Fire-Resistive Walls and Electrical Boxes

Robert Grupe / March 2017

Q: What are the requirements for maintaining the fire integrity of a fire-resistive wall when installing electrical boxes?

A: According short answer is that it depends on not only the size of the individual box, but also the aggregate size of multiple outlet boxes in a given size wall. The fire integrity of any fire resistive wall construction that incorporates gypsum board and framing is based on the type and continuity of the gypsum panels used. Also of importance is the size and spacing of the fasteners that are employed to hold the panels in place. If the gypsum panels are breached at the same location on both sides of the wall, then special firestop methods need to be installed. Since the typical installation of an electrical box only impacts one side of the partition, special firestop details may not be needed. In many cases the individual boxes are covered with what might appear to be “fire caulk” or a putty-type substance. However, this may only be needed to maintain the required acoustical performance.
    
Guidance for electrical boxes can be found in the “Online Certifications Directory” of the Underwriters Laboratories’ website. Embedded in each UL design, for example UL Design U411, is a link that provides a wealth of information related to fire-resistive construction. This link covers partitions, floor and roof ceiling assemblies, and columns. The link itself is titled “See General Information for Fire-resistance Ratings – ANSI/UL 263.” Once the reader is at that location, there is an index of topics to help navigate through the large amount of material that is available. Under item six, “Walls and Partitions” is section nine, “Metallic Electrical Outlet Boxes.” This is the information pertaining to this detail.
    
The guidance covers up to two-hour fire-resistive walls that are either structural (load-bearing) or non-structural (non-load-bearing), and the framing is either wood or steel studs. Walls with a fire-resistive rating greater than two hours will require a special study. For the two-hours-or-less walls, the first requirement is that the certified electrical boxes be securely fastened to the studs. There is a maximum allowable gap of 1/8 inch between the edge of the gypsum board and the box itself, plus the surface area of the box is limited to 16 square inches. Recognizing that there is characteristically more than one outlet box in a wall, there is a maximum allowable aggregate area of multiple boxes that cannot exceed 100 square inches in 100 square feet of partition. Should that individual or aggregate area be exceeded, then special wall-opening protective materials must be included. These devices are proprietary in nature and by design are intended to maintain the fire integrity of the assemblies when the basic requirements mentioned above cannot be met.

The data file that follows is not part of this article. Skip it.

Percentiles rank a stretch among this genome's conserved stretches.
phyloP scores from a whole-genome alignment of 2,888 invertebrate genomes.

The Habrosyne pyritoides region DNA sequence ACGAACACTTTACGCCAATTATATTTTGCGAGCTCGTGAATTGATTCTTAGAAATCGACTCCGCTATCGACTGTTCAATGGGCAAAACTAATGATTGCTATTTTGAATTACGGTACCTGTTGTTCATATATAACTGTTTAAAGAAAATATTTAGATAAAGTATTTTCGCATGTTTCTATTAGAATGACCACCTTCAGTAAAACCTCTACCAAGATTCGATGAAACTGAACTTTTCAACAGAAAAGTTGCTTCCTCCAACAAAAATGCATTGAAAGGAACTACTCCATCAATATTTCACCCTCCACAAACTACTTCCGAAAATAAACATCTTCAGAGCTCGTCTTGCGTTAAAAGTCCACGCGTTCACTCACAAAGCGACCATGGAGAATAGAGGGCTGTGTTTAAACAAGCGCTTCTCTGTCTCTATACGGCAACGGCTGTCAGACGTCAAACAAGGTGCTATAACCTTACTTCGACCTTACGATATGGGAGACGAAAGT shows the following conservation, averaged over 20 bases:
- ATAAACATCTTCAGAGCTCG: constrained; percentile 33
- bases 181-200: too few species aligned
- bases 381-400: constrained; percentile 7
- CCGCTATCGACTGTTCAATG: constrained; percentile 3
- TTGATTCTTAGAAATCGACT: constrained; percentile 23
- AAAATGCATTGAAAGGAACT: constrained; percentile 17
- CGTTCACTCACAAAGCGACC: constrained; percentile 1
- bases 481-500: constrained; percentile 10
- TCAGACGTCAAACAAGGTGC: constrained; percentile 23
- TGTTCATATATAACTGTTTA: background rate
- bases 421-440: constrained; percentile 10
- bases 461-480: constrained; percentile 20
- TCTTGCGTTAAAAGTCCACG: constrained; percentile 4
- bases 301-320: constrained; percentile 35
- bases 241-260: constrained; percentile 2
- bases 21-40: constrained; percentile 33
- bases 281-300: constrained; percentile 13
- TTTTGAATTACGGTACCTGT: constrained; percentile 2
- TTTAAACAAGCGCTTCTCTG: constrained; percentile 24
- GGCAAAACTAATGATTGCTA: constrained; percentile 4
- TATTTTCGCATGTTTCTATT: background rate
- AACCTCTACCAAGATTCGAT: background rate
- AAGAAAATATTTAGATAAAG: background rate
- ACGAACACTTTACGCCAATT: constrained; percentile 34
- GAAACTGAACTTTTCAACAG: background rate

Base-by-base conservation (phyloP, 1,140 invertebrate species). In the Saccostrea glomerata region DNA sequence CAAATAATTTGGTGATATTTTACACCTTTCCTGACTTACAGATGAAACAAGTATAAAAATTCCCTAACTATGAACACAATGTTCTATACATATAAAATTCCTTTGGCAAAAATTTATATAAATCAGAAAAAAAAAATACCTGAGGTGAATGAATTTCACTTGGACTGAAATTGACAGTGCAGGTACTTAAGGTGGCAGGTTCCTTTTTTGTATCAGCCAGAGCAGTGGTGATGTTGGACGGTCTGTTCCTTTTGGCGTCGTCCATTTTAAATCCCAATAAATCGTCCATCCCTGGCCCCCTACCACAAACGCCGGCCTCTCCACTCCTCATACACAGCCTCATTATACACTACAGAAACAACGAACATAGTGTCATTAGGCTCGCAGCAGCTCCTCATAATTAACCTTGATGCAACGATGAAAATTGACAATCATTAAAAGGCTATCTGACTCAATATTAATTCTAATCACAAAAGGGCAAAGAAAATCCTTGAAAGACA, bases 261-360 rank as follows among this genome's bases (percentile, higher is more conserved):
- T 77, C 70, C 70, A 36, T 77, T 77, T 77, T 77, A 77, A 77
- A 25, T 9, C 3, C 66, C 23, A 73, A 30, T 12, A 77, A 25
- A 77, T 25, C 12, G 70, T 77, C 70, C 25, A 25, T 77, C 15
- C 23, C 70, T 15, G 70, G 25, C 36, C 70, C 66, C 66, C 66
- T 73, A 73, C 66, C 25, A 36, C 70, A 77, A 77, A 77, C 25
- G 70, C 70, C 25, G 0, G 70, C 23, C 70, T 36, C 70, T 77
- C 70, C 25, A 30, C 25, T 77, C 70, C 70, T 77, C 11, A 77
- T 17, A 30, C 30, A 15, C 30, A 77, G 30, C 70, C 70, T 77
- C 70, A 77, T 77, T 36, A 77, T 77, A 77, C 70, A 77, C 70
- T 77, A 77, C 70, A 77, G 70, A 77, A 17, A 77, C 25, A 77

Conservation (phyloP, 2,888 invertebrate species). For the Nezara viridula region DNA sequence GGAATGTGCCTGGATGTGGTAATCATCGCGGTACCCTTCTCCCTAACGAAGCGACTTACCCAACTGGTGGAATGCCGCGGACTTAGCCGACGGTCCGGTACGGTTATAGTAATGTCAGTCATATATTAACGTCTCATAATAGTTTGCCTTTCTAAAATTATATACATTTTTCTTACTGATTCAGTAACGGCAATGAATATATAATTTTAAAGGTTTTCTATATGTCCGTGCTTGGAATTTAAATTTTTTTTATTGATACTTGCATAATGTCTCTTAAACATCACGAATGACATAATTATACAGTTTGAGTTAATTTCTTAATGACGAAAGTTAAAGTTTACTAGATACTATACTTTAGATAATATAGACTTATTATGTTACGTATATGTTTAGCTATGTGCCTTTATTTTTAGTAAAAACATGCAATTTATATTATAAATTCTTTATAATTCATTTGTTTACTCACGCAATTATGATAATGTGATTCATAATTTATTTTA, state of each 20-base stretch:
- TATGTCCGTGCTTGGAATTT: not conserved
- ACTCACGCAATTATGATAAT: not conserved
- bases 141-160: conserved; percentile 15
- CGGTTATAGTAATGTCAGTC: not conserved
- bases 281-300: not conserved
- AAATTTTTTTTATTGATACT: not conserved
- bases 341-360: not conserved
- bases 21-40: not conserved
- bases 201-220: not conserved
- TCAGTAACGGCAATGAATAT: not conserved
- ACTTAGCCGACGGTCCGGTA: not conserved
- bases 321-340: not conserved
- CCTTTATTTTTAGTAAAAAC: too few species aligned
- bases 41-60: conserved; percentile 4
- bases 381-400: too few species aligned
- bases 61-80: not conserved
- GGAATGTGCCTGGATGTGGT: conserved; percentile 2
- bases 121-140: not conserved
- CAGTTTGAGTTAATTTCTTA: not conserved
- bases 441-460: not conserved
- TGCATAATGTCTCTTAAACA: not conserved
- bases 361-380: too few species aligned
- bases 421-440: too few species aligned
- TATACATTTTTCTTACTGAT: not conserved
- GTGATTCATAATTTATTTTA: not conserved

Another condition for outlet boxes was alluded to earlier. That is, they should not be installed back-to-back, otherwise they will create a thermal shunt through the wall. Outlet boxes installed on opposite sides of the wall must be offset a minimum horizontal distance of 24 inches. Should they be installed closer together, then again the special wall-opening protective materials must be included. Researching a little more on these protective materials, we note that there are four conditions where the wall-opening protective materials should be considered:

  • The outlet boxes on opposite sides of the wall are less than the required minimum of 24 inches.
  • The individual boxes have a surface area greater than the maximum 16 square inches.
  • The aggregate surface area of the boxes is greater than 100 square inches in 100 square feet of wall.
  • Conditions where boxes are installed on opposite sides of staggered stud walls. 

The last requirement is specific to chase type walls where, because of the double row of studs, the stud cavity itself is not bounded by the adjacent studs.
    
What this all means is that if the above conditions are met, then the fire integrity of the wall is not compromised simply by the presence of the electrical box. If the installation falls into one of the four conditions mentioned, then additional fire protection is required. As is always the case, the authority having jurisdiction over any given project has the right and responsibility to determine the acceptability of a proposed installation. It is important to understand what may be interpreted and therefore required for the project in question.  

Robert Grupe is AWCI’s director of technical services. Send your questions to grupe@awci.org, or call him directly at (703) 538.1611.

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